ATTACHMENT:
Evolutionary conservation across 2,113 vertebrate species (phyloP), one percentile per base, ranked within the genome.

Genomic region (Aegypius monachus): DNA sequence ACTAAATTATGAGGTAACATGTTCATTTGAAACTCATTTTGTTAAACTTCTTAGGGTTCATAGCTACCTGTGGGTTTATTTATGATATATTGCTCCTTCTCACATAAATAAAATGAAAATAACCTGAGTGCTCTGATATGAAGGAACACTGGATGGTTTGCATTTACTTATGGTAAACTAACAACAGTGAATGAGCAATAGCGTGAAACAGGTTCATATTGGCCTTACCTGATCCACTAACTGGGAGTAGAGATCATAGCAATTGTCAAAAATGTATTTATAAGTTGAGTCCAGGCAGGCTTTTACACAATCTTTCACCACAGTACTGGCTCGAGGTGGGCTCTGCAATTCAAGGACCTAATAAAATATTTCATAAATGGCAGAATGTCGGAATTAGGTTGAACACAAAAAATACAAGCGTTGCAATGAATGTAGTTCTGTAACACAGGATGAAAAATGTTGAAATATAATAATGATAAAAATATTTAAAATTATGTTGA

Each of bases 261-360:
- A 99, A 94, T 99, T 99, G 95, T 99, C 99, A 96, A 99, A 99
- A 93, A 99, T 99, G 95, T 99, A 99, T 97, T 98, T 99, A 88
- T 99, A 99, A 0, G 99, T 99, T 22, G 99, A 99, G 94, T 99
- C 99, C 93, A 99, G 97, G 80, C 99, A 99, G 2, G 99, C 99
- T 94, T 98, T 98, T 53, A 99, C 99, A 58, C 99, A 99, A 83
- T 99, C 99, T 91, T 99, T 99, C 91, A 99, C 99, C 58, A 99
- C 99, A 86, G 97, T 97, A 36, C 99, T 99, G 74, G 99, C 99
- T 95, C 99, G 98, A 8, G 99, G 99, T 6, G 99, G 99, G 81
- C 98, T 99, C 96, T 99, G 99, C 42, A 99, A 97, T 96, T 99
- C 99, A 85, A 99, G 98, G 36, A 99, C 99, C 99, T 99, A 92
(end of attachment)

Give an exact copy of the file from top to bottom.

Evolutionary conservation across 2,113 vertebrate species (phyloP), one percentile per base, ranked within the genome.

Genomic region (Aegypius monachus): DNA sequence ACTAAATTATGAGGTAACATGTTCATTTGAAACTCATTTTGTTAAACTTCTTAGGGTTCATAGCTACCTGTGGGTTTATTTATGATATATTGCTCCTTCTCACATAAATAAAATGAAAATAACCTGAGTGCTCTGATATGAAGGAACACTGGATGGTTTGCATTTACTTATGGTAAACTAACAACAGTGAATGAGCAATAGCGTGAAACAGGTTCATATTGGCCTTACCTGATCCACTAACTGGGAGTAGAGATCATAGCAATTGTCAAAAATGTATTTATAAGTTGAGTCCAGGCAGGCTTTTACACAATCTTTCACCACAGTACTGGCTCGAGGTGGGCTCTGCAATTCAAGGACCTAATAAAATATTTCATAAATGGCAGAATGTCGGAATTAGGTTGAACACAAAAAATACAAGCGTTGCAATGAATGTAGTTCTGTAACACAGGATGAAAAATGTTGAAATATAATAATGATAAAAATATTTAAAATTATGTTGA

Each of bases 261-360:
- A 99, A 94, T 99, T 99, G 95, T 99, C 99, A 96, A 99, A 99
- A 93, A 99, T 99, G 95, T 99, A 99, T 97, T 98, T 99, A 88
- T 99, A 99, A 0, G 99, T 99, T 22, G 99, A 99, G 94, T 99
- C 99, C 93, A 99, G 97, G 80, C 99, A 99, G 2, G 99, C 99
- T 94, T 98, T 98, T 53, A 99, C 99, A 58, C 99, A 99, A 83
- T 99, C 99, T 91, T 99, T 99, C 91, A 99, C 99, C 58, A 99
- C 99, A 86, G 97, T 97, A 36, C 99, T 99, G 74, G 99, C 99
- T 95, C 99, G 98, A 8, G 99, G 99, T 6, G 99, G 99, G 81
- C 98, T 99, C 96, T 99, G 99, C 42, A 99, A 97, T 96, T 99
- C 99, A 85, A 99, G 98, G 36, A 99, C 99, C 99, T 99, A 92